A petition which seeks to stop retailers discriminating against the islands by charging excessive postage fees has gained local support from MSP Tavish Scott.
Mr Scott said the petition highlighted “the need for a better, affordable service that local people can use”.
He added: “many courier companies either will not deliver to Shetland or cost a fortune.”
The petition – created by Isle of Wight resident Matthew Smith – aims to amend this perceived injustice by proposing that legislation be introduced to ensure that delivery cannot be refused to island residents ordering goods without considering all the postal and courier services available to the vendor.
They also ask that in the process of purchasing products any necessary additional postage charges be stated clearly at the soonest possible stage.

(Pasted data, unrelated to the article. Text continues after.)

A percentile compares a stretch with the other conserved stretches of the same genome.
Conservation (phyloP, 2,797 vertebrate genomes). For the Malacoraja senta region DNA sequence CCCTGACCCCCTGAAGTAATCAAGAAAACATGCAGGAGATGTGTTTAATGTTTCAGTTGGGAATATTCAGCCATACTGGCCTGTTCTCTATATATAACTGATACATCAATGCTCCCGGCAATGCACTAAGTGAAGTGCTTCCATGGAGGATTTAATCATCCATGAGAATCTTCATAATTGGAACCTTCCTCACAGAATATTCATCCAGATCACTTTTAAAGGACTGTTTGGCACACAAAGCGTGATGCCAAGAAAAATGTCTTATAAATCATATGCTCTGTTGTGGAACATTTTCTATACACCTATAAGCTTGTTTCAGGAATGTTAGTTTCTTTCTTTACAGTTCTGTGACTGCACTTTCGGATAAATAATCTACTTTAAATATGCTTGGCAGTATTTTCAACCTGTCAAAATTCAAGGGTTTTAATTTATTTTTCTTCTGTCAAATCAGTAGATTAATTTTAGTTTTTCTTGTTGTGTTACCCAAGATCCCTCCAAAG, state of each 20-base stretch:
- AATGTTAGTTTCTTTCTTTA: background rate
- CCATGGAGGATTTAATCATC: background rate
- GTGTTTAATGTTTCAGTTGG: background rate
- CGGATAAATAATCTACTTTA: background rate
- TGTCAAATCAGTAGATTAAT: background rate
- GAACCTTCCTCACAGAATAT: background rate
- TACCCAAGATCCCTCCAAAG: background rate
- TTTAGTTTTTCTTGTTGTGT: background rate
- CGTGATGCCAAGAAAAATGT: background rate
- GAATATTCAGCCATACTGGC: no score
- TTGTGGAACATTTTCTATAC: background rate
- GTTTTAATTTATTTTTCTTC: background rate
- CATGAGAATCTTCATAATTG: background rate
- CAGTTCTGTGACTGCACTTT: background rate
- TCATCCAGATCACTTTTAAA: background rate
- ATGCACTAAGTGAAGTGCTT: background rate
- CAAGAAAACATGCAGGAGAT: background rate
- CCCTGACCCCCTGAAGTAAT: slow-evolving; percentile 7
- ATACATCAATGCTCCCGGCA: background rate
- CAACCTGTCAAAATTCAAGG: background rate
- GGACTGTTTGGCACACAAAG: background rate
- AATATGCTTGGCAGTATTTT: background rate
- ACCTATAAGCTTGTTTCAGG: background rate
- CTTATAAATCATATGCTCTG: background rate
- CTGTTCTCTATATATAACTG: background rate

When there are deemed to be ‘necessary’ costs the vendor would also be expected to provide evidence for the cost of postal delivery.
Concessions will be made in certain situations such as for vendors delivering perishable groceries or takeaway food services or in the unlikely circumstance that a postal service is not available to the specified address.
The UK-wide petition comes after the Scottish government’s business minister Fergus Ewing claimed, in early November, that consumers and businesses in rural Scotland are being put at a disadvantage by unfair delivery costs applied to online purchases.
His statement followed in the wake of a report by Citizens Advice Scotland titled The Postcode Penalty: The Distance Travelled.
Mr Ewing pointed out that the report showed, “where [geographical] surcharges are applied, such charges are now higher than they were three years ago, despite average delivery charges falling in real terms.”